He shook his head. “No, not really pain, don't worry. More of an uncomfortable feeling, that's all. We do need a test of this in a human – so why not your wife?”
“And you're sure it won't hurt?”
“Not the test,” he said. “Although after, we of course would need her in here to do some tests of our own. Some minor surgery likely, to see the degree of integration. Not risk free, but science never is, right?”
My wife used to be very supportive of me, so I was convinced this latest rebellion was just a glitch. I was sure that in a few days she would calm down and discuss the pros and cons with me and return to her senses. Unfortunately I didn't have a few days, so would have to take the risk.
That night I made an effort to get home early. I brought pizza for the kids and chinese food for us, along with a bottle of wine.
“Truce?” I said.
My wife sniffed. “I'm still pissed off.”
“Can we at least have supper together then talk?”
She nodded. “Okay, but not too late. You need to get some rest.”
I managed to postpone our discussion until we got into bed. I slipped the device under her pillow while she was in the bathroom and prepared my case.
I was surprised at how well it went. I started off with my usual arguments, and she countered with her usual complaints. All the while I kept tapping the appropriate button to give some positive or some negative feedback. By the end of our talk she was bringing out all sorts of issues and concerns, things I had no idea that were bothering her. I must admit I dredged up a lot of my own worries, too, some that I'd never shared with her. The device did its job beautifully. We ended up with a renewed promise from me to carry on, with some adjustments on both sides. We finished off, at almost 2 am, outside in the hot tub with more wine, hugs, tears, and the best sex we'd had in months. Hopefully the kids didn't hear us. Or the neighbours.
The next day, on my way back into the doctor's office I thought about his talk of tests, of invasive surgery, of risks for the sake of science. I couldn't do this. I'd say I didn't have a chance to use it, and we'd just talked things out. He could find another guinea pig.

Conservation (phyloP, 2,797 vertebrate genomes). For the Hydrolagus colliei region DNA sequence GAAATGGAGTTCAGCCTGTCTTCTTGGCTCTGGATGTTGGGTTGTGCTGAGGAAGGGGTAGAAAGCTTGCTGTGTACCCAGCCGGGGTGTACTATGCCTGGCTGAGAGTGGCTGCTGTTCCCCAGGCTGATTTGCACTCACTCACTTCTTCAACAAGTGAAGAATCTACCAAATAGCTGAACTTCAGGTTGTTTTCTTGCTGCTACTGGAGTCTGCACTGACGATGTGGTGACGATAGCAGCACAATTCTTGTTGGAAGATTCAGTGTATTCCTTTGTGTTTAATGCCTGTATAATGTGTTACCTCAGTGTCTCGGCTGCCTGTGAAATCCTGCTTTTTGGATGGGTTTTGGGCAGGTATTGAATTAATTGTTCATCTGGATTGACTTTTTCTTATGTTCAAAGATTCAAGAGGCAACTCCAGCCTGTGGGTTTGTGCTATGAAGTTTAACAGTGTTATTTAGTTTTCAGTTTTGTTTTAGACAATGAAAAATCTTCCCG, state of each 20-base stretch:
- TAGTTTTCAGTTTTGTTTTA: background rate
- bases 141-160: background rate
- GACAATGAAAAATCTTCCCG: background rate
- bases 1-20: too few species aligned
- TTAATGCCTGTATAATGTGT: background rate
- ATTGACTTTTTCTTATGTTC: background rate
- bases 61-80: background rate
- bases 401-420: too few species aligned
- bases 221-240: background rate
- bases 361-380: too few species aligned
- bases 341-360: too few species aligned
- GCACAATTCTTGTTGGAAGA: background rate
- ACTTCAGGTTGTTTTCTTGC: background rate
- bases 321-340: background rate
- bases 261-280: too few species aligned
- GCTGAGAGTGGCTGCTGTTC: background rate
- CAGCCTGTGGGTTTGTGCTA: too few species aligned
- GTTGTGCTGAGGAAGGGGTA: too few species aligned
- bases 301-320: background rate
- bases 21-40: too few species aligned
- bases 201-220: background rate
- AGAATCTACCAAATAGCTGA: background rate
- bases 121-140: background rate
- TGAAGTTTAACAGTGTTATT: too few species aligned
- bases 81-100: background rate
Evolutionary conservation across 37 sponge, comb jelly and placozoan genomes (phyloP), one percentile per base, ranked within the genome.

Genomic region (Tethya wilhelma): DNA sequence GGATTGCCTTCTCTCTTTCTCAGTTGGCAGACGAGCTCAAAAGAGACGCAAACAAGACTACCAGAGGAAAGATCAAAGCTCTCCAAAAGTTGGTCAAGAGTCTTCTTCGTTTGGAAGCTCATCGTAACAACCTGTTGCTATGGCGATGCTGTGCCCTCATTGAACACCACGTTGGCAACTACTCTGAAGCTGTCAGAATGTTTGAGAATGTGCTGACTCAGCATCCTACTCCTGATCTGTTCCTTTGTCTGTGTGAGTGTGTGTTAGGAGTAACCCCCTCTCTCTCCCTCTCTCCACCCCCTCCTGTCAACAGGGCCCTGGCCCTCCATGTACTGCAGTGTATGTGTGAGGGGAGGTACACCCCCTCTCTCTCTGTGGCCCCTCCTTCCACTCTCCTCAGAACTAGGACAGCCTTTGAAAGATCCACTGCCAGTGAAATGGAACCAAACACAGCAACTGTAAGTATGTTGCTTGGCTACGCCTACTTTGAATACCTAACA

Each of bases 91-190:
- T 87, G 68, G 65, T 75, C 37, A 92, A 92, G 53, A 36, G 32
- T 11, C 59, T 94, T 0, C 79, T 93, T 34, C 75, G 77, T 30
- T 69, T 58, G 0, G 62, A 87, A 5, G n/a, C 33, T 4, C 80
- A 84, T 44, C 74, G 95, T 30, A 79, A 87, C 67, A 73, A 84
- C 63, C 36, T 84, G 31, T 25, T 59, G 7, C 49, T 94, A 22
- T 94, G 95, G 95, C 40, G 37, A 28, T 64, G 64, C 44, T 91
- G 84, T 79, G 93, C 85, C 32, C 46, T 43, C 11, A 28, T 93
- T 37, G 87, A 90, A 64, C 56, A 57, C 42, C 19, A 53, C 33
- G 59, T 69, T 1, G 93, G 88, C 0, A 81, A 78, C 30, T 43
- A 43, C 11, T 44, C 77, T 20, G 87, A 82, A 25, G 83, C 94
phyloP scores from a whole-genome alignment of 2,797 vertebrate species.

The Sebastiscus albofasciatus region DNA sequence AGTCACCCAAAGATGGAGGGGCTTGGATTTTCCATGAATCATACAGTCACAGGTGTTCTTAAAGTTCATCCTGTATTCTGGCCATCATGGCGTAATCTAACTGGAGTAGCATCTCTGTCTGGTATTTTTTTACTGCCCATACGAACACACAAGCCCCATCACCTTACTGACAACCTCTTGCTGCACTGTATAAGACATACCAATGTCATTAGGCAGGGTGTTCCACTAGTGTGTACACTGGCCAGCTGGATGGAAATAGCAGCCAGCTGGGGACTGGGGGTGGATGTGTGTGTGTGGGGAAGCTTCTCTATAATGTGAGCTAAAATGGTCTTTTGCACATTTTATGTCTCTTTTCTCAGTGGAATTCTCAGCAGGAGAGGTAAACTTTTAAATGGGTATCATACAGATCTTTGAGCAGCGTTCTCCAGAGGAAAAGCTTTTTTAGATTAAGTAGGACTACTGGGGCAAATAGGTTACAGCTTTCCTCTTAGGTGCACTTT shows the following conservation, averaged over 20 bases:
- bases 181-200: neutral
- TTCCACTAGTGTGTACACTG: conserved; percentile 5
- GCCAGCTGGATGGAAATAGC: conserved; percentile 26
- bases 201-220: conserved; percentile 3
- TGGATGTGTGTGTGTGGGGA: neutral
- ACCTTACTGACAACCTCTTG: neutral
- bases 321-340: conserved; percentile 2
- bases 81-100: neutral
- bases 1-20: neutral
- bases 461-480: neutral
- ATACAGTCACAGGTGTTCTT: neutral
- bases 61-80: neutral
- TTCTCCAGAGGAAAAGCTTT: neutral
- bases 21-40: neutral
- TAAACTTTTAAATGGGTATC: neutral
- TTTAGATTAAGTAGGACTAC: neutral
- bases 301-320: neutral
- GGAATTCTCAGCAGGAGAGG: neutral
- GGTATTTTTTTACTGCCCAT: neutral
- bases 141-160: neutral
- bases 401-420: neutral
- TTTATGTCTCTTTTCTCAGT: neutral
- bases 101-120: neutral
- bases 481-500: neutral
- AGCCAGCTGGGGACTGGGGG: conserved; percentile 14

To my surprise, he seemed upset as I walked in. “I'm so sorry,” he said. “We gave you a device without the new programming, a dud. I have another one ready for you, right here.”
I smiled. “No, we seem to be good anyway. I must be more persuasive than I thought, as we managed to resolve things. We're together again, plus I'm back on track to win.”
“Well, good for you,” he said. “Too bad we didn't get the test done, though. But how about the new relaxed regulations- are we still on track for those?”
I raised my hand. “Scout's honour. I promise.”
Chilling! What is even worse is that none other than the infamous Karl Rove once talked about openly manipulating the population to get the "proper" election results. This technology would curl hs fat little toes.
Posted by: Beach Bum | October 23, 2015 at 01:56 AM
Yes the idea of that technology is chilling - but I love the fact that good old fashioned communication wins the day!
Posted by: Rose Green | October 24, 2015 at 04:54 AM
What is most frightening about this is that the idea of controlling behavior and thoughts is reality. Look at the barbaric methods that have been used: lobotomy and electroconvulsive therapy, to name just a couple. They were utilized, it was said, to 'assist' mentally ill patients. But, what it came down to was controlling people's behavior, removing aggression, insuring compliance, etc. How far a jump would it be to surgically implant some device like the one in your story? I hope one bigger than the Grand Canyon to be sure.
This is a great example of 'one hand washes the other', blah, blah, blah. You 'relax' the regulations for me and I'll arrange for a completely compliant wife for you. Luckily, the candidate discovered the simple act of talking things out actually works. 'Scout's honor, I promise.'? Why do I get the feeling that fella isn't a Scout!
You've painted a picture here that all too real. Brava!
Posted by: Joyce Juzwik | October 27, 2015 at 09:01 PM